One of the goals of the Jellyvision development team is to contribute back to the open source community. To this end, we have open sourced our creatively named js-library-extensions project on Github, a collection of extensions to popular open source JavaScript libraries and frameworks.

At the moment it is very Backbone-centric, as that is what we are using to develop a number of our projects. Backbone is a very powerful library that we like for its simplicity and flexibility. It provides just enough of what you need to structure a complex web app, but it does so without locking you into patterns that might not fit your project as it grows.

We chose not to use a pre-made set of Backbone extensions such as Marionette or Thorax because we wanted to keep things simple — the smaller base you start out with, the more easily you can shape it into exactly what you need for your project.  Additionally, we don’t want to create a larger app payload than is necessary.

Whether you choose an existing set of extensions or roll your own, Backbone can be easily extended and tailored to suit your project. This is what Jellyvision has done for ALEX, and we hope that others will find our additions useful.

Cleanup methods

One thing that Backbone doesn’t provide is a robust memory management solution. This is critical for long-lived single page apps (think Gmail), but luckily it’s not as hard to build as you might think. The approach that we’re taking is to conventionally call a cleanup method on an object when it is no longer needed. Our general-purpose cleanup method is Backbone.dispose. This method does several things:

  • It removes any Backbone event listeners (which we only bind to with listenTo to keep modules self-contained)
  • It removes any event listeners and removes any associated elements from the DOM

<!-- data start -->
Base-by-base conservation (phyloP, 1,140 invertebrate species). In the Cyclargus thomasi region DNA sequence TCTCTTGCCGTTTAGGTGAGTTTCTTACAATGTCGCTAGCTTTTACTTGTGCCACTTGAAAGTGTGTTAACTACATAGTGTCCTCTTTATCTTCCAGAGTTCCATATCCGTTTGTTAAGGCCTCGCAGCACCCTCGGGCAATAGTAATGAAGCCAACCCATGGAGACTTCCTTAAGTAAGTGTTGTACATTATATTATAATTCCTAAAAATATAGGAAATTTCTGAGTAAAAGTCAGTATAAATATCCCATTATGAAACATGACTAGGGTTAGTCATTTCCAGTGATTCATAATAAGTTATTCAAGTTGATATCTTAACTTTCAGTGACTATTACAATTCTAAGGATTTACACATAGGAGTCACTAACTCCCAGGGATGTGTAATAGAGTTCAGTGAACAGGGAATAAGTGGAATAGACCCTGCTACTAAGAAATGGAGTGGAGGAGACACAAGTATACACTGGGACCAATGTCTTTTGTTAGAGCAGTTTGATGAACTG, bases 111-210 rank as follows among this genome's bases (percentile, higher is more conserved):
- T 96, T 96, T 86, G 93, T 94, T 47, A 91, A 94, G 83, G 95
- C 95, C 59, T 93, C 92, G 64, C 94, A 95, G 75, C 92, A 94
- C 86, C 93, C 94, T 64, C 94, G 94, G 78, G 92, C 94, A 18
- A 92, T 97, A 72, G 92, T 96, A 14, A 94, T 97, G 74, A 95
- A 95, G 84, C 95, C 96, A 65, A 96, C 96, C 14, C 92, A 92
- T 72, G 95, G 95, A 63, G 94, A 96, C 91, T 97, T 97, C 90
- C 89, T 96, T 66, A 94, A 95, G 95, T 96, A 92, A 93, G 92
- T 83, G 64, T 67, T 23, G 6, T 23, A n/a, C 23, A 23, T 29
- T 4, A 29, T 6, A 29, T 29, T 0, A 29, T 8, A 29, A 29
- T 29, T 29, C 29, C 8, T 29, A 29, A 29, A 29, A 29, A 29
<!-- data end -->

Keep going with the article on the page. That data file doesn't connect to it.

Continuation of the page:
• It deletes all properties from the object being disposed

We may end up enhancing this over time, but right now it gives us the functionality that we need. It’s important for general-purpose utility methods like this to be light and simple, because they get used a frequently.

In addition to Backbone.dispose, we also define Backbone.View.prototype.teardown. This method should be called when a View’s Model is destroyed, followed by a call to Backbone.dispose:

var ExtendedView = Backbone.View.extend({
  initialize: function () {
    this.listenTo(this.model, 'destroy', _.bind(this.teardown));
  }

  ,teardown: function () {
    Backbone.View.prototype.teardown.call(this);
    Backbone.dispose(this);
  }
});

The nice thing about this pattern is that it allows you to easily inject custom cleanup code before the object is disposed — for example, firing an event or calling a cleanup method on another component.

Async methods

Jellyvision is building a single page web app that never unloads during use. However, it constantly loads and unloads mini-apps as modules. These modules can perform arbitrary logic, which can include asynchronous operations such as setTimeout calls and AJAX requests. Here’s the catch: by the time a module’s asynchronous operation completes, the module may have already been unloaded. Any remaining callback functions will cause runtime errors and unpredictable behavior. The solution is to cancel any asynchronous operations when the module is unloaded. Rather than handle this explicitly for every async operation in each module, we abstracted it into reusable Backbone extensions:

setTimeout and clearTimeout are wrappers for their JavaScript-standard counterparts, and ajax is a wrapper for jQuery.ajax. The idea is to call these methods from within a Backbone View so that the operation can automatically be cancelled during teardown  when the View is no longer needed.

More to come!

As we create more useful utilities that can be generalized into reusable components, we hope to share them in the js-library-extensions repo. Watch the project on Github to stay on top of the latest developments!




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